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Real-Time Detection of Aniline in Hexane by Flow Injection Ion Mobility Spectrometry.

Authors
Burroughs-GE; Eiceman-GA; Garcia-Gonzalez-L
Source
NIOSH 1991 Feb:95-102
Link
NIOSHTIC No.
00210415
Abstract
Advantages of ion mobility spectrometry (IMS) in the real time detection of aniline (62533) were discussed. In order to characterize IMS behavior as an effluent sensor, a flow injection IMS device was evaluated in which an IMS was used as a detector for a heated injector port. An IMS drift tube was used with an acetone doped reaction region and a membrane inlet. Five microliter replicate samples were introduced and vaporized in the inlet in 15 to 90 second intervals and drawn into the IMS. Detection limits were about 0.5 milligrams/liter for 5 microliter aliquots. Sampling intervals could be reduced to 15 seconds for all concentrations below 40 micrograms/liter above which a working range could be considered to approximately 100 milligrams/liter. Four solvents were evaluated as interferences. All affected the peak area for aniline, although the causes arose through different mechanisms. The authors conclude that the use of IMS as a flow sensor for aniline in organic solvents should be restricted at present to samples free of compounds with strong proton affinities and solvents which do not exhibit strong dipoles.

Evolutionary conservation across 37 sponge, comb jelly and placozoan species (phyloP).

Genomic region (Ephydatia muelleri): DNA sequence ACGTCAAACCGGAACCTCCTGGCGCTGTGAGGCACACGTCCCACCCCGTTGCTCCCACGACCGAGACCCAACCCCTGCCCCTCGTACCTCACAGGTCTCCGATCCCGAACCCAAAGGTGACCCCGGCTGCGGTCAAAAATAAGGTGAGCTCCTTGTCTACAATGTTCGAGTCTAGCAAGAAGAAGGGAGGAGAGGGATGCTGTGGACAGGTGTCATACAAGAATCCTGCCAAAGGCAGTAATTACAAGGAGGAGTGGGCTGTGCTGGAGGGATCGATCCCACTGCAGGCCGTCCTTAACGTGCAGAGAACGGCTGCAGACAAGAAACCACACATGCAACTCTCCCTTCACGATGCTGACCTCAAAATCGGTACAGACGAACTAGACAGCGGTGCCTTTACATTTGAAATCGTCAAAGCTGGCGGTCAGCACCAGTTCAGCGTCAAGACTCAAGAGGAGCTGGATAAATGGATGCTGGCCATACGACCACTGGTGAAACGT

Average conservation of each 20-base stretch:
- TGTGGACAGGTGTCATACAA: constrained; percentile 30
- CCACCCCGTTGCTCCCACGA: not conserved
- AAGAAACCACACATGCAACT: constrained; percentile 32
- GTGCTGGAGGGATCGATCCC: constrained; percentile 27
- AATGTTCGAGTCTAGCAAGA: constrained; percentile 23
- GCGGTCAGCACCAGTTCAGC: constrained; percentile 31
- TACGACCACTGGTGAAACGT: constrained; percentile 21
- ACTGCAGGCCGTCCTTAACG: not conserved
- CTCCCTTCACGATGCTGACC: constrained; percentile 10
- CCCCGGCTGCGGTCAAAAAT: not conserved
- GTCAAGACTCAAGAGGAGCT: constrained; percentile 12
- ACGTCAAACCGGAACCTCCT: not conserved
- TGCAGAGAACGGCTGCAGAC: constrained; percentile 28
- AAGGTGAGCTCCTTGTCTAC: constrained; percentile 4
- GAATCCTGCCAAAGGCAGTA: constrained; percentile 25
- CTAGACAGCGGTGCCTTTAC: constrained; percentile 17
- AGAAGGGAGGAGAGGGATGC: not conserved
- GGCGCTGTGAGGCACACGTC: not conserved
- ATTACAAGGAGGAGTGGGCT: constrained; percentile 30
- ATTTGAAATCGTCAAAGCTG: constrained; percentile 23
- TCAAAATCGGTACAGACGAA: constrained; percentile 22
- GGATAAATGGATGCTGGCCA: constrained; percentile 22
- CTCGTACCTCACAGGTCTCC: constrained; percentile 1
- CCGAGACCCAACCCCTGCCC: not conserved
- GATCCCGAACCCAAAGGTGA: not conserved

Keywords
Organic-solvents; Analytical-methods; Chemical-analysis; Analytical-chemistry; Analytical-instruments; Amines; Screening-methods;
CAS No.
62-53-3;
Publication Date
19910212
Document Type
Conference/Symposia Proceedings;
Fiscal Year
1991
NTIS Accession No.
NTIS Price
Source Name
Field Screening Methods for Hazardous Wastes and Toxic Chemicals. Second International Symposium, February 12-14, 1991. Sponsored by U.S. EPA; U.S. DOE; U.S. Army Toxic and Hazardous Materials Agency; U.S. Army Chemical Research Development and Engineering Center; U.S.A.F.; Florida State Univ.; National Environmental Technology Applications Corp.; and NIOSH
State
FL;
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